Consult with your doctor immediately if this happens.

Who Should Not Use Zyban:

Zyban isn't suitable for everyone.  Avoid it if:

  • you use any other drug containing bupropion hydrochloride
  • you have or have had a seizure disorder
  • you have or have had an eating disorder
  • you are taking or have recently taken a monoamine oxidase inhibitor (MAOI)
  • you are pregnant or nursing
  • you are allergic to burproion hydrochloride
  • you are abruptly discontinuing alcohol or sedatives(including benzodiazepines)

Common Side Effects of Bupropion:

  • dry mouth
  • dizziness
  • insomnia
  • change in appetite
  • change in sense of taste
  • weight loss
  • stomach pain
  • nausea
  • vomiting
  • anxiety
  • excitement
  • headaches
  • stuffy nose
  • uncontrollable shaking in a part of the body
  • ringing in the ears
  • sore throat
  • excessive sweating
  • frequent urination

If any of the above side effects become severe or don't go away, see your doctor.

Side Effects You Should Seek Immediate Medical Attention For:

  • seizures
  • hallucinations
  • confusion
  • irrational fears
  • rapid, pounding or irregular heart rate
  • muscle or joint pain

Side Effects That Warrant Stopping Zyban Immediately:

  • rash or blisters
  • fever
  • itching
  • swelling of the face, throat, tongue, lips, eyes, hands, lower legs
  • hoarseness
  • difficulty breathing or swallowing
  • chest pain.

If you experience any of these side effects, discontinue Zyban and see your doctor or go to an emergency room right away.

In 2009, the U.S. Food and Drug Administration required the makers of Zyban and Chantix, a similar quit aid to post a warning on product packaging about potentially severe side effects.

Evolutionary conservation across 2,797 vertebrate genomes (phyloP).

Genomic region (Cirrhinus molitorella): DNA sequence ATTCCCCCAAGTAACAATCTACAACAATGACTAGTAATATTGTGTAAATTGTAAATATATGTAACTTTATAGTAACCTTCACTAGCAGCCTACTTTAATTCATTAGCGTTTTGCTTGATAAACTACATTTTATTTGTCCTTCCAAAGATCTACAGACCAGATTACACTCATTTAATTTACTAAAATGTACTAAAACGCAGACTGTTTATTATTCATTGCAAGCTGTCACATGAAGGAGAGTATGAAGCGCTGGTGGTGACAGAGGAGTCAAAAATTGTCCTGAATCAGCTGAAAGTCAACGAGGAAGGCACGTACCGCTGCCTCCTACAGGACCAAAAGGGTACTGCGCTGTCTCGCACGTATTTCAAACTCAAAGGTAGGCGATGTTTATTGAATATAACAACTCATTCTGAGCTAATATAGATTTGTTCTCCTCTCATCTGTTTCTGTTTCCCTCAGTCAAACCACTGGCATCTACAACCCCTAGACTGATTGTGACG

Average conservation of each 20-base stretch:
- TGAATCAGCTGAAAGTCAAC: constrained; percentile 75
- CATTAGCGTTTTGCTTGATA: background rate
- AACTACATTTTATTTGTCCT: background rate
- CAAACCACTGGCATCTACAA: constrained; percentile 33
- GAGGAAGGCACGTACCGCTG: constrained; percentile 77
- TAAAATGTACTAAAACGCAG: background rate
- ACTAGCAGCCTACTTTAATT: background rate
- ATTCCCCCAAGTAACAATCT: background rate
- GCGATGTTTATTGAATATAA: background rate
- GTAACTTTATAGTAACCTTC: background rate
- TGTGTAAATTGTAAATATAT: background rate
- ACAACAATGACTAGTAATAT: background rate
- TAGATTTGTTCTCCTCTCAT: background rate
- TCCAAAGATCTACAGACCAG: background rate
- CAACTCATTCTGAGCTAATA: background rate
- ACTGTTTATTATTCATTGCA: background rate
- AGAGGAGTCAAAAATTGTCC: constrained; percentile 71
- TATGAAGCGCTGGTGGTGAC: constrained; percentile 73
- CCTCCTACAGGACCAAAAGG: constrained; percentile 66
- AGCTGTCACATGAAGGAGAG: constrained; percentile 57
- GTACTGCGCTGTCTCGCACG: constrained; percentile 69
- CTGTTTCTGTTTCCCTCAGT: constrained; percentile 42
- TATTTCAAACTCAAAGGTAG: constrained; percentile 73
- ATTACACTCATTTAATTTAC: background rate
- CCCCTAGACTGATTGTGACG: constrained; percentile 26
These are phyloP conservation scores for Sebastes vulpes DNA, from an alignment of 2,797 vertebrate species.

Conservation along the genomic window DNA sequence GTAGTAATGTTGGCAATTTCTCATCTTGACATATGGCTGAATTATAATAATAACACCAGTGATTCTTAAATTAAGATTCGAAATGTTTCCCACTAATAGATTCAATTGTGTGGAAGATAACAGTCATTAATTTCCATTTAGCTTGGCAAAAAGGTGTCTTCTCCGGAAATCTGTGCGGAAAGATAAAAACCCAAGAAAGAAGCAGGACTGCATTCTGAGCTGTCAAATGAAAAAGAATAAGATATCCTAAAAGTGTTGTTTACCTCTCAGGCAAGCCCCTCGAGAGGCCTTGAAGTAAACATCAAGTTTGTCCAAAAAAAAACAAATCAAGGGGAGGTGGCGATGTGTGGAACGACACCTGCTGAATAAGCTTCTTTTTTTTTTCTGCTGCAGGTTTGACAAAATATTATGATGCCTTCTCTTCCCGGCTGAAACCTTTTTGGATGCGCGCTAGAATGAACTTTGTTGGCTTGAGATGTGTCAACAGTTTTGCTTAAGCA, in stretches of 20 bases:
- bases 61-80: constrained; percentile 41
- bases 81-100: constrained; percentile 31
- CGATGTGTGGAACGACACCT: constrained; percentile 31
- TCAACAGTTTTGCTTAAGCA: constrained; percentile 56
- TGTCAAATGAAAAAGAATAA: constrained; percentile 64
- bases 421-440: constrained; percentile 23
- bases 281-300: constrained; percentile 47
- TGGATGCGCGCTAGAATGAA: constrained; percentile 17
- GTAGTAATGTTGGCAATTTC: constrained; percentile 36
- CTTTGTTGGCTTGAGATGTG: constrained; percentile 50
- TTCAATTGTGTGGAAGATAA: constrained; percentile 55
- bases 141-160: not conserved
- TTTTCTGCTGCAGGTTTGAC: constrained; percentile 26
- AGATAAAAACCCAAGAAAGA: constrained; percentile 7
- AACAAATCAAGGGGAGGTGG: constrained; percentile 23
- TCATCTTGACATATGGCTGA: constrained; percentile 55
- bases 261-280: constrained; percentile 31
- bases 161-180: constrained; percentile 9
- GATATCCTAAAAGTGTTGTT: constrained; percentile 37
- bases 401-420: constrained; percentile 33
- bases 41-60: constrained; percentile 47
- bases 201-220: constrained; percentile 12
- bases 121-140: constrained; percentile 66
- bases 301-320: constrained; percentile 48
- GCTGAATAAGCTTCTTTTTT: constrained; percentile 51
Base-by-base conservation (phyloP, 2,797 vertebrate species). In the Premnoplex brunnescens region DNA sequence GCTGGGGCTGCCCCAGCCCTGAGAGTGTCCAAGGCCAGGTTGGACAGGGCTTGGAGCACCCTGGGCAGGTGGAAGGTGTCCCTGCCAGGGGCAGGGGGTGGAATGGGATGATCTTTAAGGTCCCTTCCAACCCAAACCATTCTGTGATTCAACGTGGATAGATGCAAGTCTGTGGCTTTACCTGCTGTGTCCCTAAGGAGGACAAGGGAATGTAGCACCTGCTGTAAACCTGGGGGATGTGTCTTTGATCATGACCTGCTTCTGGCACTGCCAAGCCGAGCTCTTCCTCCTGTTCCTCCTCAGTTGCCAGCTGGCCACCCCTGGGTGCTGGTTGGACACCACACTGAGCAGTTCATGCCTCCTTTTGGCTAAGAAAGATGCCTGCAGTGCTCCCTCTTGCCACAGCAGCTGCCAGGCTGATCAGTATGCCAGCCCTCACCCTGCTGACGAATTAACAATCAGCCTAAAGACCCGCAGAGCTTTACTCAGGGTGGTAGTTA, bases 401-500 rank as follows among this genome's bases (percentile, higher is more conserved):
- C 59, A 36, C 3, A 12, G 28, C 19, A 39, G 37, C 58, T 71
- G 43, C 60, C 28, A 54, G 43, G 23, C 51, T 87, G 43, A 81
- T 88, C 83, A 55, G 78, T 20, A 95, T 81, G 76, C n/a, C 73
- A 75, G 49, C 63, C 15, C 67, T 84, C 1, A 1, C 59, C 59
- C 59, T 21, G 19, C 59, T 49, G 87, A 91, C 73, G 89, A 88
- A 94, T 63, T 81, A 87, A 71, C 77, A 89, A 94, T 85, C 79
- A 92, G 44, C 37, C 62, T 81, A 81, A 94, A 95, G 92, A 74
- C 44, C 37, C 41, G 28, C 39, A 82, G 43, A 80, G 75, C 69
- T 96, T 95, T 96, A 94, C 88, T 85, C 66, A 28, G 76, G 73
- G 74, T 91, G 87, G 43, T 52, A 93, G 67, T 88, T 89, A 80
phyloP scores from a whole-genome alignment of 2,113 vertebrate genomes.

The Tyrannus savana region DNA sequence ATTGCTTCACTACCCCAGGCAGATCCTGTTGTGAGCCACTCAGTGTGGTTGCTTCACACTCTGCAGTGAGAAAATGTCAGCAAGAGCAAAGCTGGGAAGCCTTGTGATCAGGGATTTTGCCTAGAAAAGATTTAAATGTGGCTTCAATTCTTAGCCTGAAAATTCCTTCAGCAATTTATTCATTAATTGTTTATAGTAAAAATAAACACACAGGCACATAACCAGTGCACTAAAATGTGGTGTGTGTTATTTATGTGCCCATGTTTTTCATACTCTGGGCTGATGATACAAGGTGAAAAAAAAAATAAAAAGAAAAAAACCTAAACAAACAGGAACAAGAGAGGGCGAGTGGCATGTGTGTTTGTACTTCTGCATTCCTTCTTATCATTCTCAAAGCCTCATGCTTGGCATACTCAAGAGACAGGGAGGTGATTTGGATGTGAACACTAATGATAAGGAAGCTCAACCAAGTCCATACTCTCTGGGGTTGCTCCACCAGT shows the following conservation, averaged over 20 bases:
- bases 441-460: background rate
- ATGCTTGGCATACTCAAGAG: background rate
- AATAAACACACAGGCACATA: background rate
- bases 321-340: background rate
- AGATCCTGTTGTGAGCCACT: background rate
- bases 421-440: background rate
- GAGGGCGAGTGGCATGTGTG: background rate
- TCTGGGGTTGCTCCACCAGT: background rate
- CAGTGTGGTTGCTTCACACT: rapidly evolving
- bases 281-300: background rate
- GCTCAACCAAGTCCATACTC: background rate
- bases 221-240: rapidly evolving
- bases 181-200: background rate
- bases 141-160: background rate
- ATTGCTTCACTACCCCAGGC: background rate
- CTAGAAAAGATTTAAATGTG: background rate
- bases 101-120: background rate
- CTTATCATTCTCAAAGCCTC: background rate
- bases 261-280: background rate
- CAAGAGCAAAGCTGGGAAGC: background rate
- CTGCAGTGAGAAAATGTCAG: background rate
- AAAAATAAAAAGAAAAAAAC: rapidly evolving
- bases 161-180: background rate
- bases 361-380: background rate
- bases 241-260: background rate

If you have any problems not listed here that are troublesome and you're concerned about whether they might be related to Zyban, check in with your doctor as soon as possible.

How Effective is Zyban?

Of the small number of studies done on Zyban efficacy over the years, success rates seem to be in the 30% range for people who are smoke-free at the one year mark.  However, the figures for people who have not smoked any cigarettes during the entire year drop to about 18%, or about one in five.  When used with NRTs however, the rate climbs slightly to approximately 22% for those who didn't smoke at all during the first year.

More importantly perhaps is how effective Zyban can be when you couple it with a good support group of like-minded individuals for smoking cessation.  Whether online or in person, support may be the single most important quit tool you can employ. 

Sources:

U.S. Food and Drug Administration. GlaxoSmithKline Zyban Medication Guide. http://www.fda.gov/downloads/Drugs/DrugSafety/ucm089835.pdf.

Action on Smoking and Health. Efficacy of Zyban and NRT. http://www.ash.org.uk/files/documents/ASH_444.pdf

Medscape.govt.nz. Zyban Consumer Medicine Information. http://www.medsafe.govt.nz/consumers/cmi/z/zyban.pdf.